Earlier this month I posted a link on one of my social media sites to an essay I wrote the night before, “Yes, $15 an hour minimum wage, NOW!” Among the people who responded along a spectrum between yes and no were two from my native state of Virginia. Let’s call one of them Brigid, which, of course, is not her real name. Brigid, a progressive liberal more radical than many and as mellow as a Summer pond at twilight, expressed concern about us activists moving too fast to raise the minimum wage. She thought proponents for $15 now would be wise to slow down and take more time. After all, why rush it and mess it up for all of us?
More captivating, however, was a wrenching inquiry from a friend of mine back East. He was a small business owner who ran a small but bustling bakery and café. My friend, let’s call him Isaac, declared raising the minimum wage up to $15 an hour “would put” him “out of business in one month.” Unless, he said, he jacked up his prices. I could hear him as he pounded his fist upon the countertop as he continued. “The socialist-workers rights-stick-it-to-the-man person in me loves it, but I am the man here. This seriously would break me,” he wrote. “Why do this if prices just rise in concert with pay?”
Both people unconsciously expressed fear based thinking. Now consider there are two kinds of fear. Yes, I am speaking broadly. There is true fear, the real deal, one experiences upon realizing a large, out-of-control tractor-trailer is barreling down upon them, or an earthquake is shaking the building one is in, or when in the presence of tigers and rattlesnakes or an idiot brandishing a gun. Fight, flight, or freeze is the healthy, desired array of choices to react from.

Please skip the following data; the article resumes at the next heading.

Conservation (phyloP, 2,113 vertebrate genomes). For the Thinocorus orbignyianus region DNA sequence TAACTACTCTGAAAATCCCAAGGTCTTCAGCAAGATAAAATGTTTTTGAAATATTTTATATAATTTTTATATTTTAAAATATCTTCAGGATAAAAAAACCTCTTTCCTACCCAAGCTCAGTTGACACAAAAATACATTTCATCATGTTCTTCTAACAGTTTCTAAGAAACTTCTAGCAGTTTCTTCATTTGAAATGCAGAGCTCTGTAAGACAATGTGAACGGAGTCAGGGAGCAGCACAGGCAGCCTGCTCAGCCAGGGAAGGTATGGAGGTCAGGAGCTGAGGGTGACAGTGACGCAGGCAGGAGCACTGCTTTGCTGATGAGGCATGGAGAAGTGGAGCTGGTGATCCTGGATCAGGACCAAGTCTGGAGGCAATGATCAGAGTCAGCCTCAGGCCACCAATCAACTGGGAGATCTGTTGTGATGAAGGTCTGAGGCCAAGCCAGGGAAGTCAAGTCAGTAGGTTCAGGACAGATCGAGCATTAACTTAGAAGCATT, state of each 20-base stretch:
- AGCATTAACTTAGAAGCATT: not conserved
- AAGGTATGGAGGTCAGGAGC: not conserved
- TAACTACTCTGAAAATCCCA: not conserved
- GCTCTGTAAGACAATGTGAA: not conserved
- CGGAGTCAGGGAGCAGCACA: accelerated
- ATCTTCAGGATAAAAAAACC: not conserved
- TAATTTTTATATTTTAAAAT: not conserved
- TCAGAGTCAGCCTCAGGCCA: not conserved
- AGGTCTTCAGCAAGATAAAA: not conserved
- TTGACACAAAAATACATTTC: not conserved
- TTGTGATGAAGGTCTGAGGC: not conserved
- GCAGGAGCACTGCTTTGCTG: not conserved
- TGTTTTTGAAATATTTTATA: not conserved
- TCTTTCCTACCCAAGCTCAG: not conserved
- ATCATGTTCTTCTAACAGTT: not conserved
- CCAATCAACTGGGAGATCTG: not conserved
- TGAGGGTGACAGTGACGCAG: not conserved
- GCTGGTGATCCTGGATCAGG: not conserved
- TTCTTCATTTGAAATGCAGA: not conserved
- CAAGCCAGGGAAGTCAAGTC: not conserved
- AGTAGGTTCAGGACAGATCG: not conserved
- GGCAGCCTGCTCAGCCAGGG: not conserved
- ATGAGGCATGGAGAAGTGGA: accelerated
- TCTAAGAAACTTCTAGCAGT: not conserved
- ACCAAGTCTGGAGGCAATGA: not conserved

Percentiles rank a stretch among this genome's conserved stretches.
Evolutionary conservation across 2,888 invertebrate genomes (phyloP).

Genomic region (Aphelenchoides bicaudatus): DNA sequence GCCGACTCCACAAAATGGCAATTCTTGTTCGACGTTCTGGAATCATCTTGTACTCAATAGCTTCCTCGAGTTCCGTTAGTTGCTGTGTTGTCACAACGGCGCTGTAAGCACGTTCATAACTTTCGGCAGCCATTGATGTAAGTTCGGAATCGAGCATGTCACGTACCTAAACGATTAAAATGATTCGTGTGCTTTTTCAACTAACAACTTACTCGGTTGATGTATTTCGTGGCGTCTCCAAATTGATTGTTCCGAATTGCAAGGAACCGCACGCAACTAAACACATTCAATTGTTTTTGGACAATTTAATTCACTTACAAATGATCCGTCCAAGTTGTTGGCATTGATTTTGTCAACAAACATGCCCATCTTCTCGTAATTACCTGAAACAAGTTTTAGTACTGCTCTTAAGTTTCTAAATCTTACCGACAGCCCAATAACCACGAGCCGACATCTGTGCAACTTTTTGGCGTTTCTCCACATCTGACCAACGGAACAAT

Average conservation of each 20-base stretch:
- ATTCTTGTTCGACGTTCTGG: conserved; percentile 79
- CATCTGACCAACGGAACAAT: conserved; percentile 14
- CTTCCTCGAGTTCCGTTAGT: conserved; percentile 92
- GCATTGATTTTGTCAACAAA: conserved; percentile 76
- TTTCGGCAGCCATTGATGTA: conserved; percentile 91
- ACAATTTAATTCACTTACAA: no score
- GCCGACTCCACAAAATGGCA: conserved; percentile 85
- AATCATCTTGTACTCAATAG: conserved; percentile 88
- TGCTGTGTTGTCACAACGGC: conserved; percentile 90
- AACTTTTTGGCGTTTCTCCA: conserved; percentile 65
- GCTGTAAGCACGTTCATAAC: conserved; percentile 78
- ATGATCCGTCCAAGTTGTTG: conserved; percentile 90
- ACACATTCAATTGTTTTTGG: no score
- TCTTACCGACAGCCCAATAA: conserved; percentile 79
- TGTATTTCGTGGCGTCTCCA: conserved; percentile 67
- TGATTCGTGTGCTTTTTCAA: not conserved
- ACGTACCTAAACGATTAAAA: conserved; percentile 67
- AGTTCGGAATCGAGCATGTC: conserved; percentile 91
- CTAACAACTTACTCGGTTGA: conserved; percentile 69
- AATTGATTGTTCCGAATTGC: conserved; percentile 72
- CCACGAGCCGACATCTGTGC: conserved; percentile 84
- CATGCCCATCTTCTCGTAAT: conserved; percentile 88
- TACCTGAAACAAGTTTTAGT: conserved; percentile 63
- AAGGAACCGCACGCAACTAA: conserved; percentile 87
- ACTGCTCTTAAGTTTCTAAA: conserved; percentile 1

Then there is phantom fear, or better yet, false fear. This is fear all made up in our minds, conjured up by our imagination, and based in interpretations of past events. Let’s call this kind of fear F.E.A.R., as in False Evidence Appearing Real. Now, to be sure, this label is inaccurate as fear is an emotion. Emotions are generated in our bodies and having nothing to do with physical evidence. The point is well made, however, by many who demonstrate our minds, arising from body and governed more often than not by ego and id, seize upon whatever “evidence” is to justify a vivid emotional reaction.
We see this, by the way, throughout the backlash of Big Business and their allies among Democrats and Republicans of the Two-Headed Snake. We watch as Big Biz clamors and maneuvers to freak out small business owners. We watch over and over again as Big Biz works hard to scare the shit out of low-wage workers with Corporatist Bankster propaganda of losing their jobs, tips, and other compensations. We watch Big Business intimidate those unemployed to fear even getting work in the first place.
“Be ignorant, afraid, and a slave,” imply the Capitalist robber class. “Get an education!” is blathered across the mainstream newspapers as if those unemployed and underemployed masses with Masters degrees and Doctorates don’t know anything real. Well, if Isaac took the time to do some research beyond the mainstream mass media, which is usually pro-business, pro-order, pro-finance, and anti-labor, he would discover research demonstrating prices would not rise much at all as well as strategies to alleviate any feared fiscal distress during the time of transition to $15 an hour minimum wage.
I restrained myself for a day, but couldn’t keep silent on a matter impacting so many millions of human beings, including at least one hundred thousand people in my city of Seattle. So I responded. I include my response below with minor revisions:
@ Isaac. Hey, I hear you. And … it may help you to understand if you step back to view the Big Picture. You’re still not “The Man.” The überoligarches, those plutocrats of the so-called 1%, actually number about 0.01%. Yet they dominate the global capitalist system we all live in and which ultimately sustains their power at our expense, including yours.
After all, the majority of businesses fail in 3 to 5 years. What’s the common denominator? Our system is geared toward a minority of driven men who exult in their mythic, romantic-fascist Ayn Rand super human game where business is a form of war and espionage. The rest, small business owners and workers and even the unemployed are but cogs in the Capitalist machinery, whether mechanical or digital or musculoskeletal.